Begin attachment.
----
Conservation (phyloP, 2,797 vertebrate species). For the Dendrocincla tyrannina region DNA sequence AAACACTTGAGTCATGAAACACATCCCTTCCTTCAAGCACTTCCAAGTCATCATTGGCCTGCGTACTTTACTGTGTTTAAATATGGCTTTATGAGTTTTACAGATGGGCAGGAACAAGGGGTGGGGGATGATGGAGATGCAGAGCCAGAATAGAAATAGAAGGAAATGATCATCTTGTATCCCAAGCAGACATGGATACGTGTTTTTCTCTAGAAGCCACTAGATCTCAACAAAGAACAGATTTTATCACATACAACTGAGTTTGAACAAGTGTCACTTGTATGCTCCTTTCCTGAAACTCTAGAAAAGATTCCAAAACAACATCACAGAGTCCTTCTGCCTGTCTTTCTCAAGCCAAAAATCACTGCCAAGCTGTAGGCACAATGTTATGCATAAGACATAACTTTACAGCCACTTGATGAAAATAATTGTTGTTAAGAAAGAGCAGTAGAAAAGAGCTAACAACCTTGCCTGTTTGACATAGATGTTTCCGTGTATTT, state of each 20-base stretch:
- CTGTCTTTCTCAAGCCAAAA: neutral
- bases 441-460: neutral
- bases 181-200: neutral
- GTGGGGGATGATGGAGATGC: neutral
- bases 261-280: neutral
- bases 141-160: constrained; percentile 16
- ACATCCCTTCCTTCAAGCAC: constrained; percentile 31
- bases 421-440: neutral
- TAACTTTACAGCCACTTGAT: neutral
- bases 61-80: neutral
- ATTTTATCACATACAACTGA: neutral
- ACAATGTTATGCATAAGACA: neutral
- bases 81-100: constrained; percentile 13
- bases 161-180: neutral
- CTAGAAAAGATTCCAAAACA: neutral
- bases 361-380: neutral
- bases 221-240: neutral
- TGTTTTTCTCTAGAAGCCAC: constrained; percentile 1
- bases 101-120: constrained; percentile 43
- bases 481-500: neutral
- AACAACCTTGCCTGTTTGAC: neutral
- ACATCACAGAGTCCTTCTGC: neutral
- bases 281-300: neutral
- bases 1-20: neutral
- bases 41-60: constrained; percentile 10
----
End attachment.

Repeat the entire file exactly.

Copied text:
Conservation (phyloP, 2,797 vertebrate species). For the Dendrocincla tyrannina region DNA sequence AAACACTTGAGTCATGAAACACATCCCTTCCTTCAAGCACTTCCAAGTCATCATTGGCCTGCGTACTTTACTGTGTTTAAATATGGCTTTATGAGTTTTACAGATGGGCAGGAACAAGGGGTGGGGGATGATGGAGATGCAGAGCCAGAATAGAAATAGAAGGAAATGATCATCTTGTATCCCAAGCAGACATGGATACGTGTTTTTCTCTAGAAGCCACTAGATCTCAACAAAGAACAGATTTTATCACATACAACTGAGTTTGAACAAGTGTCACTTGTATGCTCCTTTCCTGAAACTCTAGAAAAGATTCCAAAACAACATCACAGAGTCCTTCTGCCTGTCTTTCTCAAGCCAAAAATCACTGCCAAGCTGTAGGCACAATGTTATGCATAAGACATAACTTTACAGCCACTTGATGAAAATAATTGTTGTTAAGAAAGAGCAGTAGAAAAGAGCTAACAACCTTGCCTGTTTGACATAGATGTTTCCGTGTATTT, state of each 20-base stretch:
- CTGTCTTTCTCAAGCCAAAA: neutral
- bases 441-460: neutral
- bases 181-200: neutral
- GTGGGGGATGATGGAGATGC: neutral
- bases 261-280: neutral
- bases 141-160: constrained; percentile 16
- ACATCCCTTCCTTCAAGCAC: constrained; percentile 31
- bases 421-440: neutral
- TAACTTTACAGCCACTTGAT: neutral
- bases 61-80: neutral
- ATTTTATCACATACAACTGA: neutral
- ACAATGTTATGCATAAGACA: neutral
- bases 81-100: constrained; percentile 13
- bases 161-180: neutral
- CTAGAAAAGATTCCAAAACA: neutral
- bases 361-380: neutral
- bases 221-240: neutral
- TGTTTTTCTCTAGAAGCCAC: constrained; percentile 1
- bases 101-120: constrained; percentile 43
- bases 481-500: neutral
- AACAACCTTGCCTGTTTGAC: neutral
- ACATCACAGAGTCCTTCTGC: neutral
- bases 281-300: neutral
- bases 1-20: neutral
- bases 41-60: constrained; percentile 10